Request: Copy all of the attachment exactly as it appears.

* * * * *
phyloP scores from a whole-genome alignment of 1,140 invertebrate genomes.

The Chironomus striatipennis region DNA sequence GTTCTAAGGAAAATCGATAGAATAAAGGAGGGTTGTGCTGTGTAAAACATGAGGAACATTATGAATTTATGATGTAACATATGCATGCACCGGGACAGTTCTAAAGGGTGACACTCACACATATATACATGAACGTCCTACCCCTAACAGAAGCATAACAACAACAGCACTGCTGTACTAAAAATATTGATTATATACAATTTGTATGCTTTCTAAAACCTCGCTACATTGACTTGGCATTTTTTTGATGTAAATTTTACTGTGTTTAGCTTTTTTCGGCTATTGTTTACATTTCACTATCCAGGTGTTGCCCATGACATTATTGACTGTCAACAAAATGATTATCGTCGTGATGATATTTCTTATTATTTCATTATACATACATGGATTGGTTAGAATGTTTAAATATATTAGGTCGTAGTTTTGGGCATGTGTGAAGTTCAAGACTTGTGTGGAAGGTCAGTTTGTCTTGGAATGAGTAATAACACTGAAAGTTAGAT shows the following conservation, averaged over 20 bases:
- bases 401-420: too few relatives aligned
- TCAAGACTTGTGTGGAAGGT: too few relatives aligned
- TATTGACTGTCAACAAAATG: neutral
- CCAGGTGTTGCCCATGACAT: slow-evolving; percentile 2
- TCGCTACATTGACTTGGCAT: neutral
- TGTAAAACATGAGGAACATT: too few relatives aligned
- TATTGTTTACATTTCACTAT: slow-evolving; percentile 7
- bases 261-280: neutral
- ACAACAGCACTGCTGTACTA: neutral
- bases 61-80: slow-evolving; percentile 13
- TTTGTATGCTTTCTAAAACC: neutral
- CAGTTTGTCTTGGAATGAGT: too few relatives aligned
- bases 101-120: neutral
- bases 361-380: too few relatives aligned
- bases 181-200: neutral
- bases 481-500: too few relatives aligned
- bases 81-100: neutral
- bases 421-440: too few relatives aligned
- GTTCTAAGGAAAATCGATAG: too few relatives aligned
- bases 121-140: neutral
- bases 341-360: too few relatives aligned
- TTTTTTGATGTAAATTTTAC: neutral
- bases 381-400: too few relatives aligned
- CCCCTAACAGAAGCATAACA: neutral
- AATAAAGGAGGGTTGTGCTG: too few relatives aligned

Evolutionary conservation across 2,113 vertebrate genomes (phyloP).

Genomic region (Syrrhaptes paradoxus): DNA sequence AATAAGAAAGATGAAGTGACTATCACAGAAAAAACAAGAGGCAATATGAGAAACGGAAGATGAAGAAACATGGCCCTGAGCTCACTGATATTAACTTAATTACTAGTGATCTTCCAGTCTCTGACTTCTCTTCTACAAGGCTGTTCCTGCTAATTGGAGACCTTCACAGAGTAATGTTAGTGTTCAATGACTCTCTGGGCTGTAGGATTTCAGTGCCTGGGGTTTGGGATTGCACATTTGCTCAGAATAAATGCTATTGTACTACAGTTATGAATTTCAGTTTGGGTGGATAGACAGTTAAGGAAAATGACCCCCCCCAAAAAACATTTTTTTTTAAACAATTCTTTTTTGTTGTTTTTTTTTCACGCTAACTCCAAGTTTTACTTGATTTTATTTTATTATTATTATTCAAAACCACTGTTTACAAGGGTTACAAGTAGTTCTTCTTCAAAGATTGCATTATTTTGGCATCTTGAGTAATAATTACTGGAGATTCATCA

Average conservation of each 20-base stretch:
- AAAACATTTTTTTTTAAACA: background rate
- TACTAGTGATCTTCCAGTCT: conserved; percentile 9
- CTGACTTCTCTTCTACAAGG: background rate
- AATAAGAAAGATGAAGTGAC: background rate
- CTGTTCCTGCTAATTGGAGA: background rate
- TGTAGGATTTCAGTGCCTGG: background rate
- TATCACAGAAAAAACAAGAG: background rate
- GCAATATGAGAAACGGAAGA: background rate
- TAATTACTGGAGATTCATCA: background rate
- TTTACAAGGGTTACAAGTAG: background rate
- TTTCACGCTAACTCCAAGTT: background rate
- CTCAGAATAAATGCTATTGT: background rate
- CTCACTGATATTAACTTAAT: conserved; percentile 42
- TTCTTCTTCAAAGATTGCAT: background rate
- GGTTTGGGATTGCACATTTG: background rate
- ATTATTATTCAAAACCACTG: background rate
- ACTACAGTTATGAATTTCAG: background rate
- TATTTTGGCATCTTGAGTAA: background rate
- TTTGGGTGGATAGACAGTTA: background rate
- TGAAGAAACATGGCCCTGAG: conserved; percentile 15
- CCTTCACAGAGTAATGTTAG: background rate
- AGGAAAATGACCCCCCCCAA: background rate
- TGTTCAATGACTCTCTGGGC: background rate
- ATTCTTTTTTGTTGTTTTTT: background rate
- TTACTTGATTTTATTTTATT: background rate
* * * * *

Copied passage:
phyloP scores from a whole-genome alignment of 1,140 invertebrate genomes.

The Chironomus striatipennis region DNA sequence GTTCTAAGGAAAATCGATAGAATAAAGGAGGGTTGTGCTGTGTAAAACATGAGGAACATTATGAATTTATGATGTAACATATGCATGCACCGGGACAGTTCTAAAGGGTGACACTCACACATATATACATGAACGTCCTACCCCTAACAGAAGCATAACAACAACAGCACTGCTGTACTAAAAATATTGATTATATACAATTTGTATGCTTTCTAAAACCTCGCTACATTGACTTGGCATTTTTTTGATGTAAATTTTACTGTGTTTAGCTTTTTTCGGCTATTGTTTACATTTCACTATCCAGGTGTTGCCCATGACATTATTGACTGTCAACAAAATGATTATCGTCGTGATGATATTTCTTATTATTTCATTATACATACATGGATTGGTTAGAATGTTTAAATATATTAGGTCGTAGTTTTGGGCATGTGTGAAGTTCAAGACTTGTGTGGAAGGTCAGTTTGTCTTGGAATGAGTAATAACACTGAAAGTTAGAT shows the following conservation, averaged over 20 bases:
- bases 401-420: too few relatives aligned
- TCAAGACTTGTGTGGAAGGT: too few relatives aligned
- TATTGACTGTCAACAAAATG: neutral
- CCAGGTGTTGCCCATGACAT: slow-evolving; percentile 2
- TCGCTACATTGACTTGGCAT: neutral
- TGTAAAACATGAGGAACATT: too few relatives aligned
- TATTGTTTACATTTCACTAT: slow-evolving; percentile 7
- bases 261-280: neutral
- ACAACAGCACTGCTGTACTA: neutral
- bases 61-80: slow-evolving; percentile 13
- TTTGTATGCTTTCTAAAACC: neutral
- CAGTTTGTCTTGGAATGAGT: too few relatives aligned
- bases 101-120: neutral
- bases 361-380: too few relatives aligned
- bases 181-200: neutral
- bases 481-500: too few relatives aligned
- bases 81-100: neutral
- bases 421-440: too few relatives aligned
- GTTCTAAGGAAAATCGATAG: too few relatives aligned
- bases 121-140: neutral
- bases 341-360: too few relatives aligned
- TTTTTTGATGTAAATTTTAC: neutral
- bases 381-400: too few relatives aligned
- CCCCTAACAGAAGCATAACA: neutral
- AATAAAGGAGGGTTGTGCTG: too few relatives aligned

Evolutionary conservation across 2,113 vertebrate genomes (phyloP).

Genomic region (Syrrhaptes paradoxus): DNA sequence AATAAGAAAGATGAAGTGACTATCACAGAAAAAACAAGAGGCAATATGAGAAACGGAAGATGAAGAAACATGGCCCTGAGCTCACTGATATTAACTTAATTACTAGTGATCTTCCAGTCTCTGACTTCTCTTCTACAAGGCTGTTCCTGCTAATTGGAGACCTTCACAGAGTAATGTTAGTGTTCAATGACTCTCTGGGCTGTAGGATTTCAGTGCCTGGGGTTTGGGATTGCACATTTGCTCAGAATAAATGCTATTGTACTACAGTTATGAATTTCAGTTTGGGTGGATAGACAGTTAAGGAAAATGACCCCCCCCAAAAAACATTTTTTTTTAAACAATTCTTTTTTGTTGTTTTTTTTTCACGCTAACTCCAAGTTTTACTTGATTTTATTTTATTATTATTATTCAAAACCACTGTTTACAAGGGTTACAAGTAGTTCTTCTTCAAAGATTGCATTATTTTGGCATCTTGAGTAATAATTACTGGAGATTCATCA

Average conservation of each 20-base stretch:
- AAAACATTTTTTTTTAAACA: background rate
- TACTAGTGATCTTCCAGTCT: conserved; percentile 9
- CTGACTTCTCTTCTACAAGG: background rate
- AATAAGAAAGATGAAGTGAC: background rate
- CTGTTCCTGCTAATTGGAGA: background rate
- TGTAGGATTTCAGTGCCTGG: background rate
- TATCACAGAAAAAACAAGAG: background rate
- GCAATATGAGAAACGGAAGA: background rate
- TAATTACTGGAGATTCATCA: background rate
- TTTACAAGGGTTACAAGTAG: background rate
- TTTCACGCTAACTCCAAGTT: background rate
- CTCAGAATAAATGCTATTGT: background rate
- CTCACTGATATTAACTTAAT: conserved; percentile 42
- TTCTTCTTCAAAGATTGCAT: background rate
- GGTTTGGGATTGCACATTTG: background rate
- ATTATTATTCAAAACCACTG: background rate
- ACTACAGTTATGAATTTCAG: background rate
- TATTTTGGCATCTTGAGTAA: background rate
- TTTGGGTGGATAGACAGTTA: background rate
- TGAAGAAACATGGCCCTGAG: conserved; percentile 15
- CCTTCACAGAGTAATGTTAG: background rate
- AGGAAAATGACCCCCCCCAA: background rate
- TGTTCAATGACTCTCTGGGC: background rate
- ATTCTTTTTTGTTGTTTTTT: background rate
- TTACTTGATTTTATTTTATT: background rate